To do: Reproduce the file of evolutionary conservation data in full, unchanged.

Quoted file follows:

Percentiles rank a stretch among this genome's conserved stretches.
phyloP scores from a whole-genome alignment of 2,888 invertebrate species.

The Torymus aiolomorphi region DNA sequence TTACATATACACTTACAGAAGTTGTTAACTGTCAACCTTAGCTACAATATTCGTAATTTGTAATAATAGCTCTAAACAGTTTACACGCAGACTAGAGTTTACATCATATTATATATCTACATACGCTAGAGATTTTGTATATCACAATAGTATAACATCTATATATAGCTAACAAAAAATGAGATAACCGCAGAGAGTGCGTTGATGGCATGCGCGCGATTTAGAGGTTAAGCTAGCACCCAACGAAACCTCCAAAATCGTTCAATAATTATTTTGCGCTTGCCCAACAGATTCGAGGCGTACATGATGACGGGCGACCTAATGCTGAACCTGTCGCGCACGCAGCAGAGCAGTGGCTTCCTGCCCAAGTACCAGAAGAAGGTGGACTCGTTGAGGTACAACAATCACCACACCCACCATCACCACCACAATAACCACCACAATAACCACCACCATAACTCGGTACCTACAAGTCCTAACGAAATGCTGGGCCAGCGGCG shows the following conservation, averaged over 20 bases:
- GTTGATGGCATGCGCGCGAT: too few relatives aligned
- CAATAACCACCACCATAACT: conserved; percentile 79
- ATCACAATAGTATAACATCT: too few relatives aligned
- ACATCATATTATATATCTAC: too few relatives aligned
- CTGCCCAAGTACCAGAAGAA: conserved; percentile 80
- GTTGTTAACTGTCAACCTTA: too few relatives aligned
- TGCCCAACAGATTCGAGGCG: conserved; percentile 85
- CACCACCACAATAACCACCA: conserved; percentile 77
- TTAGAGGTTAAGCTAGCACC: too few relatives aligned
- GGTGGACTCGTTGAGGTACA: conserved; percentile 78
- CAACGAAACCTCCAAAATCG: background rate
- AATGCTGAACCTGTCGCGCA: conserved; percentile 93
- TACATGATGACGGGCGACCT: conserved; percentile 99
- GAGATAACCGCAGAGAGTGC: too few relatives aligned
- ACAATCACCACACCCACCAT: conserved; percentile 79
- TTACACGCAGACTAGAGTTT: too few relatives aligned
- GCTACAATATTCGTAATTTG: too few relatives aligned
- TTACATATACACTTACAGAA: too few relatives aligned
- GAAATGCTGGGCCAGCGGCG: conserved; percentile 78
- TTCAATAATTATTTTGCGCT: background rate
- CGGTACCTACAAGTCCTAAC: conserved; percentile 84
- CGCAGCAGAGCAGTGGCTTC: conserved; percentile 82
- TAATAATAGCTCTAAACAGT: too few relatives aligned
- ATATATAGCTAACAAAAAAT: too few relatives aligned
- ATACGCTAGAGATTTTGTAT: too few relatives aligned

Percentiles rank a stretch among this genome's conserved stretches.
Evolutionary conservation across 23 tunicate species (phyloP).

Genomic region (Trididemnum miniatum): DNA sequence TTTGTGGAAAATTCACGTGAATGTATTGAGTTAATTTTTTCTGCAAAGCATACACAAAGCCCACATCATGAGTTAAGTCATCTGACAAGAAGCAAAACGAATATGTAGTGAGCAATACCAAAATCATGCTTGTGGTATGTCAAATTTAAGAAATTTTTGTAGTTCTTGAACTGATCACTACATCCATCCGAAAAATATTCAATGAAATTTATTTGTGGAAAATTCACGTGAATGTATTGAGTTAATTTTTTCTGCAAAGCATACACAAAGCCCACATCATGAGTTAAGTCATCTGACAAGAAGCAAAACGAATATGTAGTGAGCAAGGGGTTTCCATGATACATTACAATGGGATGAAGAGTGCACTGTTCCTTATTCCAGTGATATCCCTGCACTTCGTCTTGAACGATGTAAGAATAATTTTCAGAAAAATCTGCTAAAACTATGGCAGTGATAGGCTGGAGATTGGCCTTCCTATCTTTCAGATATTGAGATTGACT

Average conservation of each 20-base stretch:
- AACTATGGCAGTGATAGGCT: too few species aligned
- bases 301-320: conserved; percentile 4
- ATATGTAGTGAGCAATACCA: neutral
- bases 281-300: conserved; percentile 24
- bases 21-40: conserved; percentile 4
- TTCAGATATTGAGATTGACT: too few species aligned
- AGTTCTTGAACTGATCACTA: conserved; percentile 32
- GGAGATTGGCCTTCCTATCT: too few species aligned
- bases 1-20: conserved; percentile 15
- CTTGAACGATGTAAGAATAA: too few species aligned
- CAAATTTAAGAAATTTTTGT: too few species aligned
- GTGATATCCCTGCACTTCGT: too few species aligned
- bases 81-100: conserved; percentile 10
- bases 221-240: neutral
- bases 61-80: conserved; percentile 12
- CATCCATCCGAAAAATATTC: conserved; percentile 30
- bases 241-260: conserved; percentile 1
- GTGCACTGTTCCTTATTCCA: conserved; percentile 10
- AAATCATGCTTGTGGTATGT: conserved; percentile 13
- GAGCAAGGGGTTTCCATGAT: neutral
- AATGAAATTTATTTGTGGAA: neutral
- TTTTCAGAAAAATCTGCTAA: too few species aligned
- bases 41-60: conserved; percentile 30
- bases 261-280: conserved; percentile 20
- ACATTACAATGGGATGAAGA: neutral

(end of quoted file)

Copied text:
Percentiles rank a stretch among this genome's conserved stretches.
phyloP scores from a whole-genome alignment of 2,888 invertebrate species.

The Torymus aiolomorphi region DNA sequence TTACATATACACTTACAGAAGTTGTTAACTGTCAACCTTAGCTACAATATTCGTAATTTGTAATAATAGCTCTAAACAGTTTACACGCAGACTAGAGTTTACATCATATTATATATCTACATACGCTAGAGATTTTGTATATCACAATAGTATAACATCTATATATAGCTAACAAAAAATGAGATAACCGCAGAGAGTGCGTTGATGGCATGCGCGCGATTTAGAGGTTAAGCTAGCACCCAACGAAACCTCCAAAATCGTTCAATAATTATTTTGCGCTTGCCCAACAGATTCGAGGCGTACATGATGACGGGCGACCTAATGCTGAACCTGTCGCGCACGCAGCAGAGCAGTGGCTTCCTGCCCAAGTACCAGAAGAAGGTGGACTCGTTGAGGTACAACAATCACCACACCCACCATCACCACCACAATAACCACCACAATAACCACCACCATAACTCGGTACCTACAAGTCCTAACGAAATGCTGGGCCAGCGGCG shows the following conservation, averaged over 20 bases:
- GTTGATGGCATGCGCGCGAT: too few relatives aligned
- CAATAACCACCACCATAACT: conserved; percentile 79
- ATCACAATAGTATAACATCT: too few relatives aligned
- ACATCATATTATATATCTAC: too few relatives aligned
- CTGCCCAAGTACCAGAAGAA: conserved; percentile 80
- GTTGTTAACTGTCAACCTTA: too few relatives aligned
- TGCCCAACAGATTCGAGGCG: conserved; percentile 85
- CACCACCACAATAACCACCA: conserved; percentile 77
- TTAGAGGTTAAGCTAGCACC: too few relatives aligned
- GGTGGACTCGTTGAGGTACA: conserved; percentile 78
- CAACGAAACCTCCAAAATCG: background rate
- AATGCTGAACCTGTCGCGCA: conserved; percentile 93
- TACATGATGACGGGCGACCT: conserved; percentile 99
- GAGATAACCGCAGAGAGTGC: too few relatives aligned
- ACAATCACCACACCCACCAT: conserved; percentile 79
- TTACACGCAGACTAGAGTTT: too few relatives aligned
- GCTACAATATTCGTAATTTG: too few relatives aligned
- TTACATATACACTTACAGAA: too few relatives aligned
- GAAATGCTGGGCCAGCGGCG: conserved; percentile 78
- TTCAATAATTATTTTGCGCT: background rate
- CGGTACCTACAAGTCCTAAC: conserved; percentile 84
- CGCAGCAGAGCAGTGGCTTC: conserved; percentile 82
- TAATAATAGCTCTAAACAGT: too few relatives aligned
- ATATATAGCTAACAAAAAAT: too few relatives aligned
- ATACGCTAGAGATTTTGTAT: too few relatives aligned

Percentiles rank a stretch among this genome's conserved stretches.
Evolutionary conservation across 23 tunicate species (phyloP).

Genomic region (Trididemnum miniatum): DNA sequence TTTGTGGAAAATTCACGTGAATGTATTGAGTTAATTTTTTCTGCAAAGCATACACAAAGCCCACATCATGAGTTAAGTCATCTGACAAGAAGCAAAACGAATATGTAGTGAGCAATACCAAAATCATGCTTGTGGTATGTCAAATTTAAGAAATTTTTGTAGTTCTTGAACTGATCACTACATCCATCCGAAAAATATTCAATGAAATTTATTTGTGGAAAATTCACGTGAATGTATTGAGTTAATTTTTTCTGCAAAGCATACACAAAGCCCACATCATGAGTTAAGTCATCTGACAAGAAGCAAAACGAATATGTAGTGAGCAAGGGGTTTCCATGATACATTACAATGGGATGAAGAGTGCACTGTTCCTTATTCCAGTGATATCCCTGCACTTCGTCTTGAACGATGTAAGAATAATTTTCAGAAAAATCTGCTAAAACTATGGCAGTGATAGGCTGGAGATTGGCCTTCCTATCTTTCAGATATTGAGATTGACT

Average conservation of each 20-base stretch:
- AACTATGGCAGTGATAGGCT: too few species aligned
- bases 301-320: conserved; percentile 4
- ATATGTAGTGAGCAATACCA: neutral
- bases 281-300: conserved; percentile 24
- bases 21-40: conserved; percentile 4
- TTCAGATATTGAGATTGACT: too few species aligned
- AGTTCTTGAACTGATCACTA: conserved; percentile 32
- GGAGATTGGCCTTCCTATCT: too few species aligned
- bases 1-20: conserved; percentile 15
- CTTGAACGATGTAAGAATAA: too few species aligned
- CAAATTTAAGAAATTTTTGT: too few species aligned
- GTGATATCCCTGCACTTCGT: too few species aligned
- bases 81-100: conserved; percentile 10
- bases 221-240: neutral
- bases 61-80: conserved; percentile 12
- CATCCATCCGAAAAATATTC: conserved; percentile 30
- bases 241-260: conserved; percentile 1
- GTGCACTGTTCCTTATTCCA: conserved; percentile 10
- AAATCATGCTTGTGGTATGT: conserved; percentile 13
- GAGCAAGGGGTTTCCATGAT: neutral
- AATGAAATTTATTTGTGGAA: neutral
- TTTTCAGAAAAATCTGCTAA: too few species aligned
- bases 41-60: conserved; percentile 30
- bases 261-280: conserved; percentile 20
- ACATTACAATGGGATGAAGA: neutral